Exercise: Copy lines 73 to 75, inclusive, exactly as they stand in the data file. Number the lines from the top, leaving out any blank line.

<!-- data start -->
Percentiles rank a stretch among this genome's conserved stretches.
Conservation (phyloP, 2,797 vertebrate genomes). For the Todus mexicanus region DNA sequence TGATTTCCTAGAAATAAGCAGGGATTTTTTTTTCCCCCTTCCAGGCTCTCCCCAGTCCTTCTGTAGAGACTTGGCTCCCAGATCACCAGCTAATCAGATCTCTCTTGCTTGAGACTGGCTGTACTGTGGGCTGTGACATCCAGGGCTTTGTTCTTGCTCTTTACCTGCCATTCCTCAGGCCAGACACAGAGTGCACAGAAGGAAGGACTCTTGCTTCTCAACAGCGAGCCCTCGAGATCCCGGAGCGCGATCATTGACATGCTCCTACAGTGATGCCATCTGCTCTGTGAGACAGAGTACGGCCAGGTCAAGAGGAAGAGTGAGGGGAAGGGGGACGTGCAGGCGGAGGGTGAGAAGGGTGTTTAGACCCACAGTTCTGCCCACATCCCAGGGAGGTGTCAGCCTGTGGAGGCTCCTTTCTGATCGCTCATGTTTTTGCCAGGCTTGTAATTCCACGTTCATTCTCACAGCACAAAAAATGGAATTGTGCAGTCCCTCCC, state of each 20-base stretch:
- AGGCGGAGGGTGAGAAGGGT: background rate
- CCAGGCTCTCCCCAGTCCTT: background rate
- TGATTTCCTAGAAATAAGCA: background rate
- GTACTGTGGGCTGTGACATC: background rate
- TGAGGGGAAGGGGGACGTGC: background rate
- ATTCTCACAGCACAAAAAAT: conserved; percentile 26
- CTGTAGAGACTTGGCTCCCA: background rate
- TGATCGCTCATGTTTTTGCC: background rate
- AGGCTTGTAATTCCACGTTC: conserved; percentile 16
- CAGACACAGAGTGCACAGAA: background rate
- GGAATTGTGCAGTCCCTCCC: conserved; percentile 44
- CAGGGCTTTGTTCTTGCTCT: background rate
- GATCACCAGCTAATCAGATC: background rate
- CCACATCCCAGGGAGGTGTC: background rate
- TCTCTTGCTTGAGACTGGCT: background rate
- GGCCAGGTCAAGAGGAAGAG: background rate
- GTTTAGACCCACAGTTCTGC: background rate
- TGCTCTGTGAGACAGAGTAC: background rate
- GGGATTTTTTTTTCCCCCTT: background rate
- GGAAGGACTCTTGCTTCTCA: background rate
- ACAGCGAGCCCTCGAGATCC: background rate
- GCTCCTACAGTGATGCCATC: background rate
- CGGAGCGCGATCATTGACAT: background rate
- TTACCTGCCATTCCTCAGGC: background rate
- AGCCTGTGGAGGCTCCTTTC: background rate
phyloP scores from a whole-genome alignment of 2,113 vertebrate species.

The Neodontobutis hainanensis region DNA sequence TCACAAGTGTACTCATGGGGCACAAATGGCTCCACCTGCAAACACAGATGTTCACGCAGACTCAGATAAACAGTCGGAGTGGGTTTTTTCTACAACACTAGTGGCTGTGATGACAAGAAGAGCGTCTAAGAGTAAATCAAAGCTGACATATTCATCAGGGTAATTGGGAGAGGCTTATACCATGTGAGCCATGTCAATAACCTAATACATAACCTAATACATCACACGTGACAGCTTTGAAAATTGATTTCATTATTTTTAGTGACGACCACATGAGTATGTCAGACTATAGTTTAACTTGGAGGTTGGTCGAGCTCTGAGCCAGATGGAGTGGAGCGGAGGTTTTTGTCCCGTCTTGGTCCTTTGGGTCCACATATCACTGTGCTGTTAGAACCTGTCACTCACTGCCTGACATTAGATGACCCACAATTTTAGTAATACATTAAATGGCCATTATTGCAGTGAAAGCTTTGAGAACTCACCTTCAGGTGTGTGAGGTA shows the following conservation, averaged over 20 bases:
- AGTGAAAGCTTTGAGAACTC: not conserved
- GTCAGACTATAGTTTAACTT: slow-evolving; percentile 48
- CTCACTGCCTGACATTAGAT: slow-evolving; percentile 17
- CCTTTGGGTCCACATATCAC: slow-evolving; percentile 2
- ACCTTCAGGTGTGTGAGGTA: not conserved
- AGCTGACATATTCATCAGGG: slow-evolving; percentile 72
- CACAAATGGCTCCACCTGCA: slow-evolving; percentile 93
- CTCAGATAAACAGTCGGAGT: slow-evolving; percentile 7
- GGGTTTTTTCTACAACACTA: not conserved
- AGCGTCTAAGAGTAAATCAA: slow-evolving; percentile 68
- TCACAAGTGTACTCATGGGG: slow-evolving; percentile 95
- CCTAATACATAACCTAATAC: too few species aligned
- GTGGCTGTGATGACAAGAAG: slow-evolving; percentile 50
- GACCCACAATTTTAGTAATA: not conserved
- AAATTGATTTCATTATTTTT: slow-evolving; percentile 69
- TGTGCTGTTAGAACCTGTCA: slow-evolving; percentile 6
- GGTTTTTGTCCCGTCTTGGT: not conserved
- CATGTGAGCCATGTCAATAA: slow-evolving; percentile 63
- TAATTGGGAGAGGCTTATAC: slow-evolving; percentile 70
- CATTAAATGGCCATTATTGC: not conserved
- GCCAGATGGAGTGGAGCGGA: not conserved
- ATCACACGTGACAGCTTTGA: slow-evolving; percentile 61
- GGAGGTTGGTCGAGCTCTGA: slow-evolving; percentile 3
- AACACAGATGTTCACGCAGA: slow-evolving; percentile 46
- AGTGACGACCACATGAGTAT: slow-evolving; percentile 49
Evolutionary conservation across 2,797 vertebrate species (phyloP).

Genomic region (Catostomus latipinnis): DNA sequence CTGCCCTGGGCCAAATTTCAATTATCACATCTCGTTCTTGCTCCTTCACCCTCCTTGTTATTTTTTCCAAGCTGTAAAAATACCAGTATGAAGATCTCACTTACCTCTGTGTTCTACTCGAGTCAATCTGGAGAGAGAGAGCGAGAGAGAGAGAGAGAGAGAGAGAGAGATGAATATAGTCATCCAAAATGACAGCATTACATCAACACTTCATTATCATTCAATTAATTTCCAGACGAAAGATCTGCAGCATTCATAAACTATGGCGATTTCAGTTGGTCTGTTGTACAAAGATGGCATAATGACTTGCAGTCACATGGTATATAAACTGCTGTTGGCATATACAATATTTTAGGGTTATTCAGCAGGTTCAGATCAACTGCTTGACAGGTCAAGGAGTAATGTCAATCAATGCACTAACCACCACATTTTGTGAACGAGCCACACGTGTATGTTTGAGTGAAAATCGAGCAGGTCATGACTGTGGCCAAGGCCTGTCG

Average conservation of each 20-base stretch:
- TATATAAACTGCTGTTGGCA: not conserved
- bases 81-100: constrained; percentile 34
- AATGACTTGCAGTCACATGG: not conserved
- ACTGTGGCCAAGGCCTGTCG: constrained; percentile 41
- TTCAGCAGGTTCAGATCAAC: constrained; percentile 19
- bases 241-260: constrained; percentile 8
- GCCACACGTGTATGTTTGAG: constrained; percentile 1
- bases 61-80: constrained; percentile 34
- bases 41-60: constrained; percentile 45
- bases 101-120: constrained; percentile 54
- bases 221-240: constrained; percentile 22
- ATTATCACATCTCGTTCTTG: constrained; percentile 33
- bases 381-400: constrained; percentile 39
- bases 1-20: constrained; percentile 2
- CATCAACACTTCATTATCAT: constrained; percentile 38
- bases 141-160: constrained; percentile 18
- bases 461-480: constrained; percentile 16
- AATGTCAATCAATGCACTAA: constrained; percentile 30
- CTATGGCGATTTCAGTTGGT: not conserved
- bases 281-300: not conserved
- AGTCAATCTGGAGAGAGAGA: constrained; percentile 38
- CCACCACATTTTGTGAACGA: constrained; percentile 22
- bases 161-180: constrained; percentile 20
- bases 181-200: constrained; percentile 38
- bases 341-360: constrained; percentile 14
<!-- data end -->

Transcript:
- bases 141-160: constrained; percentile 18
- bases 461-480: constrained; percentile 16
- AATGTCAATCAATGCACTAA: constrained; percentile 30